Friday, April 2, 2010

It Isn't Good Enough

I watched Up for the first time the other day. Wow! Okay, so parts of it could have been better, but that setup… Wow!

In a novel, we would call that section the prologue. It takes place in a different time with a different set of characters than the rest of the story and if some readers are true to form, they would skip over it, but all I can say is that I aspire to write a prologue like that. With hardly a word being spoken, the filmmakers paint us a picture of a couple who love each other very much. They live a long life together, but none of their dreams are realized. They dream of taking a trip to South America. They save their pennies, but life eats into their savings. They dream of having children, but the doctor tells them it isn’t possible. They keep dreaming, but the day comes that she dies. All that is left for the old man to do is to head off to the retirement community and wait to die too. By the time we reach the end of the prologue, we understand why the old man would fill a bunch of balloons with helium and float off into the blue.

The story itself is a love story, but not a love story between the old man and his wife. The story is a love story between the old man and the boy. As is the way with all stories with this plot, the old man doesn’t like the boy at first. He doesn’t want him around and tries to get rid of him by sending him off snipe hunting. As the story progresses, we see how they need each other and by the end of the story, we see that the boy has become the son that the old man and his wife couldn’t have.

I think there’s something to be learned here. Don’t be satisfied with some generic motivation to lead our protagonist into some action. If the motivation emotional enough, it could cause the protagonist to do almost anything, including flying off in his house, but if it isn’t, the move into the second act is somewhat boring. Blake Snyder aptly described what we need as the stasis equals death moment. If the story isn’t such that we feel the protagonist will die in some form if he doesn’t take action, then we haven’t done enough.

It turns out that this is the point I’m struggling with in my work in progress, at the moment. In this story, a mother and daughter have shown up, claiming that David is the father of the daughter. After some convincing, Sara decides they are telling the truth and moving into the second acts she decides to persuade David to do the right thing by these two. But why? In actual fact, it is in Sara’s nature to stick her nose in things where it might not belong, but that’s not the kind of motivation we need. What we need is some kind of motivation such that if Sara doesn’t do something about the situation there’s a part of her that dies. But what could that be?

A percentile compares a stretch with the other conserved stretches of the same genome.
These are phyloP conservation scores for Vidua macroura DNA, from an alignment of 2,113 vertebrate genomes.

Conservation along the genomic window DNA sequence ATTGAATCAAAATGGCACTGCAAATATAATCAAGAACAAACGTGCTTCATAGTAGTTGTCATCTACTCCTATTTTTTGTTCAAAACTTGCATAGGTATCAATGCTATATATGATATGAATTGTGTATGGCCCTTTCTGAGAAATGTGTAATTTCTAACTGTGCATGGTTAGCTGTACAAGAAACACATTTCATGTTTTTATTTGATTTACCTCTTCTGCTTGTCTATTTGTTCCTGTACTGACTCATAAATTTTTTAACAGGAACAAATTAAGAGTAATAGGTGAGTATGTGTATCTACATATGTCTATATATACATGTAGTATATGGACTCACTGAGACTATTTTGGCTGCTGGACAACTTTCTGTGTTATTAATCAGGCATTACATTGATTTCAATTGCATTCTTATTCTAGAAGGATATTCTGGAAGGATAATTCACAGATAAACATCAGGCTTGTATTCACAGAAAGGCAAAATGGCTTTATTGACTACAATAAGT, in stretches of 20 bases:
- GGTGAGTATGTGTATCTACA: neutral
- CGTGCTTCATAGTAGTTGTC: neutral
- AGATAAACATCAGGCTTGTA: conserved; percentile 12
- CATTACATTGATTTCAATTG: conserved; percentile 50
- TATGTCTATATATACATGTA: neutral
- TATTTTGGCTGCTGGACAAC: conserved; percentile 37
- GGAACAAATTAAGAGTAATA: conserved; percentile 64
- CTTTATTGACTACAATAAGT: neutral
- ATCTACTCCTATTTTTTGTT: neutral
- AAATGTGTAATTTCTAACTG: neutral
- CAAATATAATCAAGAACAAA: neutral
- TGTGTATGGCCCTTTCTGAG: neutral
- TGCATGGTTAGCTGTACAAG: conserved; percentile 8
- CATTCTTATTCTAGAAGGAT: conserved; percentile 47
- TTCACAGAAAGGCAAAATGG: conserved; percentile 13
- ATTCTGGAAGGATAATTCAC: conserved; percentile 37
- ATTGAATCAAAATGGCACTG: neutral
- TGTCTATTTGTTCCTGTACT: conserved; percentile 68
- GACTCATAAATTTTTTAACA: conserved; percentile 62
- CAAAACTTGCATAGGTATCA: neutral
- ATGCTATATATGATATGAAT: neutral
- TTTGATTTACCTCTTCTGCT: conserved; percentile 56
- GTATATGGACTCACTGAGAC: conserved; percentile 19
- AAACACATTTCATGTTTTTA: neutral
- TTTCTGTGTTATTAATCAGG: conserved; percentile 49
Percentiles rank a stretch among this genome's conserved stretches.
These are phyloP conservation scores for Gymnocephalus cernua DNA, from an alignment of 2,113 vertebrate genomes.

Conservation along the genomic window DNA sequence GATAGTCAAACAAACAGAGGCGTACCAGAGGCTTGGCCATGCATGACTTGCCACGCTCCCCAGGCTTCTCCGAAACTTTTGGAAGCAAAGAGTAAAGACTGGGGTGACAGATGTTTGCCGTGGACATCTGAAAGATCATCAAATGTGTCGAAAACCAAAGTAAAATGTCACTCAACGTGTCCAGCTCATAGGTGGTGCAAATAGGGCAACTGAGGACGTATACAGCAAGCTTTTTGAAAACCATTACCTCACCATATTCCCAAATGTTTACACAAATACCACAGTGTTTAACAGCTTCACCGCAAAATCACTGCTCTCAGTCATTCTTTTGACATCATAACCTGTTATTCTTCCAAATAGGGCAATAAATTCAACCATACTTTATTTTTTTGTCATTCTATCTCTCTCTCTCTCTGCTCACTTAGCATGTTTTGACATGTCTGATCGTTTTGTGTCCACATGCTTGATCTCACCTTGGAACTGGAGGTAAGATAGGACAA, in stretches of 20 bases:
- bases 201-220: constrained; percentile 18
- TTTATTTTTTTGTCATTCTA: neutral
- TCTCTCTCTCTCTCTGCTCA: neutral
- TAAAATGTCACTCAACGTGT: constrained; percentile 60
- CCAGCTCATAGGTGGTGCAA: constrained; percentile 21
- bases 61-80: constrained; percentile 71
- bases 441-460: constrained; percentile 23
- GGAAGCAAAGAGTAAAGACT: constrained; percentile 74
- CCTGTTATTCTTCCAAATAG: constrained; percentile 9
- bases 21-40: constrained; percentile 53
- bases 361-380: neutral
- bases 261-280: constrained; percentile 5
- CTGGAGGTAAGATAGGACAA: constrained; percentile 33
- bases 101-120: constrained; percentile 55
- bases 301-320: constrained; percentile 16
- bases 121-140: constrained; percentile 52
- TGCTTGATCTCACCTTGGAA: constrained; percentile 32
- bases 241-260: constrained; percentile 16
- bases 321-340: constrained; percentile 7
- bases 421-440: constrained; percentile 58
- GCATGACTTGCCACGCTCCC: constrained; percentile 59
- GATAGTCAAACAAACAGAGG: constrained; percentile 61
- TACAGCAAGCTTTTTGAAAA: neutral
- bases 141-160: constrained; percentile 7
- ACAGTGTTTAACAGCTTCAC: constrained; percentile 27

There are a few possibilities. One would be to draw on Sara’s relationship with Ellen. Ellen is out of town and when she gets back she may not be happy to learn that there is a mother and daughter living rent free above the restaurant. She may express her displeasure with Sara and talk about losing respect for her. But this is Ellen we’re talking about; she would probably have done the same thing.

Another possibility is to pull Sara’s past into the story. As you recall, in Searching for Mom begins her existence in a single parent family. In her case, she was without a mother, while Beth is without a father, but it makes them sisters, of sorts. But can I show that by not helping Beth gain a relationship with her father that Sara will die or lose a piece of who she is? It isn’t the same caliber as the Up prologue, but it’s a start.

I could combine the two, so that Sara would feel that she would lose part of her self by not helping, after Ellen expresses disappointment in Sara’s decision not to help. That would be more consistent with Ellen. But maybe I’m making it too hard. I doubt I’ll be able to raise it to the level of Up anyway, so maybe the thing to do is to dare Sara to take action. She wants to help Beth and Amber because it hurts to see her “sister” without a father, but things aren’t clear and she needs an extra push. She discusses it with Neal, who dares her to persuade Beth’s father to take responsibility for his actions. Now it becomes a matter of principle and Sara being Sara isn’t going to back away from it once she says she can and will do it.

I’ll give it some more thought, but one thing I know is that she won’t be doing it for her dead husband. I see no way it could every be as emotionally charged as Up.